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Clyde Criner (1952-1991)

Major at Williams: Psychology


Clyde Criner III was a composer, keyboardist, educator, and bandleader.  He was a complete musician who moved with ease and precision among the realms of jazz, classical, popular and ethnic music.  He was a master of time and space; a Renaissance person poised to take his rightful place at the forefront of contemporary music, until fate intervened.


His first album, in 1985, was the solo-recital New England (Vanguard Records), on which one can hear his life-long passion for the evolving synthesizers.  


That November, we had the thrill of seeing his debut at Carnegie Hall Recital, also featuring the Boys Choir of Harlem and Koichi Aiba.


He recorded two albums for Novus/RCA Records, Behind the Sun (1988) and The Color of Dark (1989).  Some of the special guests appearing with Clyde on those albums, and in live performances, include Carlos Santana, Omar Hakim, Marcus Miller, Reggie Washington, Rodney Holmes and Victor Bailey.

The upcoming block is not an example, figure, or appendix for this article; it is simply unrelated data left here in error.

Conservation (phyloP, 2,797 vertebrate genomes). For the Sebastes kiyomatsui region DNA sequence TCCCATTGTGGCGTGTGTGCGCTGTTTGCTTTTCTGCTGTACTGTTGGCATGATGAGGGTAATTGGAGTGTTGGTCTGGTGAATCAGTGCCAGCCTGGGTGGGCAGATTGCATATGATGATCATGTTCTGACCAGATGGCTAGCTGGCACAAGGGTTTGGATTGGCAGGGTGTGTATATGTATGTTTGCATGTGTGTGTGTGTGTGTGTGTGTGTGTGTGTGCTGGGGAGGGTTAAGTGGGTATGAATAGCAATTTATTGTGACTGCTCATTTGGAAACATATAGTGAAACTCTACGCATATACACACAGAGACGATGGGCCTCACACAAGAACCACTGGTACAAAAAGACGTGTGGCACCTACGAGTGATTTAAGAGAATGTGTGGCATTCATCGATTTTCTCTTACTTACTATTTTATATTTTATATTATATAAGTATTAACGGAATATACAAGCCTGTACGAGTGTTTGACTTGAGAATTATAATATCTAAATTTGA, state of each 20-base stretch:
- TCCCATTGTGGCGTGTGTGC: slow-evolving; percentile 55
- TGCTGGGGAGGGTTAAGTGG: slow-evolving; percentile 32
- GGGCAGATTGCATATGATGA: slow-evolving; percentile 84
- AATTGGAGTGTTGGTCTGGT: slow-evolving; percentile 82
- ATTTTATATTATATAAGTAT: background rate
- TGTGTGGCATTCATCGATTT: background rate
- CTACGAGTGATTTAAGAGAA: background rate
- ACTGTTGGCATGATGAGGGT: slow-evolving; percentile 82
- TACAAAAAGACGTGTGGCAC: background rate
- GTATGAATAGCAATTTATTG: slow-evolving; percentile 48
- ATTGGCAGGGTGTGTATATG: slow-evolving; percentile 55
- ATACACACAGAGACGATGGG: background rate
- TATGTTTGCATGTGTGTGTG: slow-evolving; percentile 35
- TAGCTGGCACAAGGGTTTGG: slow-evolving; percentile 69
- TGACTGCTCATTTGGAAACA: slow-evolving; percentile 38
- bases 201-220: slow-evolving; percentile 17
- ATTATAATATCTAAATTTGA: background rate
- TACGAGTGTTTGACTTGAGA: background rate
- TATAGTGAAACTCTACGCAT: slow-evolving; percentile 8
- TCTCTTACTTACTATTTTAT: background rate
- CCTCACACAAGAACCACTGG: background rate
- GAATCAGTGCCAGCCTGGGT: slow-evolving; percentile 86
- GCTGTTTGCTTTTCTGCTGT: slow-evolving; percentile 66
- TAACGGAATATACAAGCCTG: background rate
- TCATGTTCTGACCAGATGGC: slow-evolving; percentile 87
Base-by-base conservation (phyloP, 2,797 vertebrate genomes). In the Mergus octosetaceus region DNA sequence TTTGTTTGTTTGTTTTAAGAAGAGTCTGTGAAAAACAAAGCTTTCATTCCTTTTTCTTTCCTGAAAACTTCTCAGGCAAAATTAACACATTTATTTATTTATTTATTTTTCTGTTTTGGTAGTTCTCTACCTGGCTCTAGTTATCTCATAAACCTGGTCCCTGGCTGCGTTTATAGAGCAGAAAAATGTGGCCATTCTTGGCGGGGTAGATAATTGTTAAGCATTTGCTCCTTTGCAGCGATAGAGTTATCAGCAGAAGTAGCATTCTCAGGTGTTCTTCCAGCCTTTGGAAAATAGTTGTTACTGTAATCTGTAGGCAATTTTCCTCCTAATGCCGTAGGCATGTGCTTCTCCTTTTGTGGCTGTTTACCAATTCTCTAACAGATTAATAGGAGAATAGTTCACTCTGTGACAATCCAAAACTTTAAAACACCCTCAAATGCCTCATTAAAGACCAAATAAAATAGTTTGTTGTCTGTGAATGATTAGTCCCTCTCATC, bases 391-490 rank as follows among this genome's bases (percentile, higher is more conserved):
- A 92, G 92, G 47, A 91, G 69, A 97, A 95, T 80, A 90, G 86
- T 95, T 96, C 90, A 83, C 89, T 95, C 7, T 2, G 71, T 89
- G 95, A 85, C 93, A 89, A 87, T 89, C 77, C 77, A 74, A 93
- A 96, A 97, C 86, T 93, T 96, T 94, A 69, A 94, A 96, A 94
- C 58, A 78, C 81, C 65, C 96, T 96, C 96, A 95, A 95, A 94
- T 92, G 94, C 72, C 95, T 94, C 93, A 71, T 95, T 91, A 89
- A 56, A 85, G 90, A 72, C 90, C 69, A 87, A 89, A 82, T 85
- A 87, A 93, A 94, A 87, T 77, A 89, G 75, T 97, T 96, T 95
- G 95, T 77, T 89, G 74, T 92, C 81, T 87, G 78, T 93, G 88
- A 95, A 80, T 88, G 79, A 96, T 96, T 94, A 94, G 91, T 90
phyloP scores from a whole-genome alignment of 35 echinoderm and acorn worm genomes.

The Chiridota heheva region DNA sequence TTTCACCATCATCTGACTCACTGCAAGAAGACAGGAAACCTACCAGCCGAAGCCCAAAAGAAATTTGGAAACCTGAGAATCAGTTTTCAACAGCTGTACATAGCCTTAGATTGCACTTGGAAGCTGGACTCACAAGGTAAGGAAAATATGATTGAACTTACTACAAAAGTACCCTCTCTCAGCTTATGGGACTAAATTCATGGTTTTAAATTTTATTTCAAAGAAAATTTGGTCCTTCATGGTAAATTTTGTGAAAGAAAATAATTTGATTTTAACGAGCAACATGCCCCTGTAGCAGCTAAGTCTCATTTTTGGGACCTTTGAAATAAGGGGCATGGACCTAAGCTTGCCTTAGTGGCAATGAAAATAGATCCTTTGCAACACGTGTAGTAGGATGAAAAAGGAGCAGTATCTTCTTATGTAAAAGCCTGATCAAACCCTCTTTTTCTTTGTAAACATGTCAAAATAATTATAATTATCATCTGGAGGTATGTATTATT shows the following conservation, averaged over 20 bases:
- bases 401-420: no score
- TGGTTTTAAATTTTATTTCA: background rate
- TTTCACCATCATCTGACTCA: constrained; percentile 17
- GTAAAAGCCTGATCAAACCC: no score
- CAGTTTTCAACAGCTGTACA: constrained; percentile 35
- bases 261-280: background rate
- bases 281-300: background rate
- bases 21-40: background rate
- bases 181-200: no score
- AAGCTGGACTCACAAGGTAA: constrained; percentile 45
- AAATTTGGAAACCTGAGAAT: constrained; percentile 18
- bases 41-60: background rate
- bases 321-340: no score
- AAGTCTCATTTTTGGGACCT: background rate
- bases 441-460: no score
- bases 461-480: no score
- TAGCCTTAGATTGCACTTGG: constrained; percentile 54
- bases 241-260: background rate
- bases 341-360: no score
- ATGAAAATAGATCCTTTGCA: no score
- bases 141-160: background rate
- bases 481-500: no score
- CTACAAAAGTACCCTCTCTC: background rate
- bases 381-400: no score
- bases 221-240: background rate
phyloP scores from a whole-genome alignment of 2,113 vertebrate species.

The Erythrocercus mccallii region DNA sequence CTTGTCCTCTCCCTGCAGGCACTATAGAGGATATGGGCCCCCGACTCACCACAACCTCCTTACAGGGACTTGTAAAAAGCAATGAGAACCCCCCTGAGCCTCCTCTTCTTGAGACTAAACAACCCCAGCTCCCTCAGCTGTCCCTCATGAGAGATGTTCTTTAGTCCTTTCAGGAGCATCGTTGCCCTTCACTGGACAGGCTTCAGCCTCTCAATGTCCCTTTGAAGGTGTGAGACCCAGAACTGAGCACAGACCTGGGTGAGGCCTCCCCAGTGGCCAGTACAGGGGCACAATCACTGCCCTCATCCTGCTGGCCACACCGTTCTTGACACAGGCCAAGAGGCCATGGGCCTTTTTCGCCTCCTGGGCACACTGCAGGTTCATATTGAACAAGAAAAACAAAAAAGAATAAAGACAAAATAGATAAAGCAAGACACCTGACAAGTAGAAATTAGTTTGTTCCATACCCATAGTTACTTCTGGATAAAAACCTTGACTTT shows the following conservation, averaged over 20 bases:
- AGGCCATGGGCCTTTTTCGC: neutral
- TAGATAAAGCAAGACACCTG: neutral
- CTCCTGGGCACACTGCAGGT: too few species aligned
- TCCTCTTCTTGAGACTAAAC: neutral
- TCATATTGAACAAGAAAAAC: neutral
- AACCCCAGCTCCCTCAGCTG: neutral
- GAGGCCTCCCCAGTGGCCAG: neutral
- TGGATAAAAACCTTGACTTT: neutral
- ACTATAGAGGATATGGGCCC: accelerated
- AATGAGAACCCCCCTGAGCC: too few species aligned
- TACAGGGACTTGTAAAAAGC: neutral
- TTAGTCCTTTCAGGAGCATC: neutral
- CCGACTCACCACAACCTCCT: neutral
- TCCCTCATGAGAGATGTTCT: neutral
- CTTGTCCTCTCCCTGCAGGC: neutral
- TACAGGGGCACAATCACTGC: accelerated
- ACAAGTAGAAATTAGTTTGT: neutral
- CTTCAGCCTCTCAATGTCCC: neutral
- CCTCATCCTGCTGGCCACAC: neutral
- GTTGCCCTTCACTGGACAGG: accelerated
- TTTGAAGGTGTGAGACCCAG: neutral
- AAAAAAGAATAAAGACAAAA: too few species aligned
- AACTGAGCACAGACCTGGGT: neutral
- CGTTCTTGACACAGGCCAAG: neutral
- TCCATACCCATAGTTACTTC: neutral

He was also in great demand to play keyboards on albums by other artists, including Archie Shepp, Avery Sharpe, Chico Freeman and Alphonso Johnson, among others.  He toured the world, and played with the likes of Shepp, Dizzy Gillespie, Max Roach, Woody Shaw, Art Blakey, Wynton Marsalis and Bobby McFerrin.


Equally lasting are his accomplishments as as educator; his many students continue to cite him as a profound influence.  After graduation from Williams, he received a Masters from New England Conservatory, followed by a Ph.D in Urban Education from UMass-Amherst; his dissertation, "Black Music for Urban Education," is a seminal work. He was revered as a teacher at UMass-Amherst, LIU, Pace, Williams and Bennington.  At Williams, he designed and taught the first course in African-American music.

YouTube: Clyde Criner Tribute

A series of videos created by Clyde's roommates at Williams, created to honor and remember him and educate new generations about this remarkable person.



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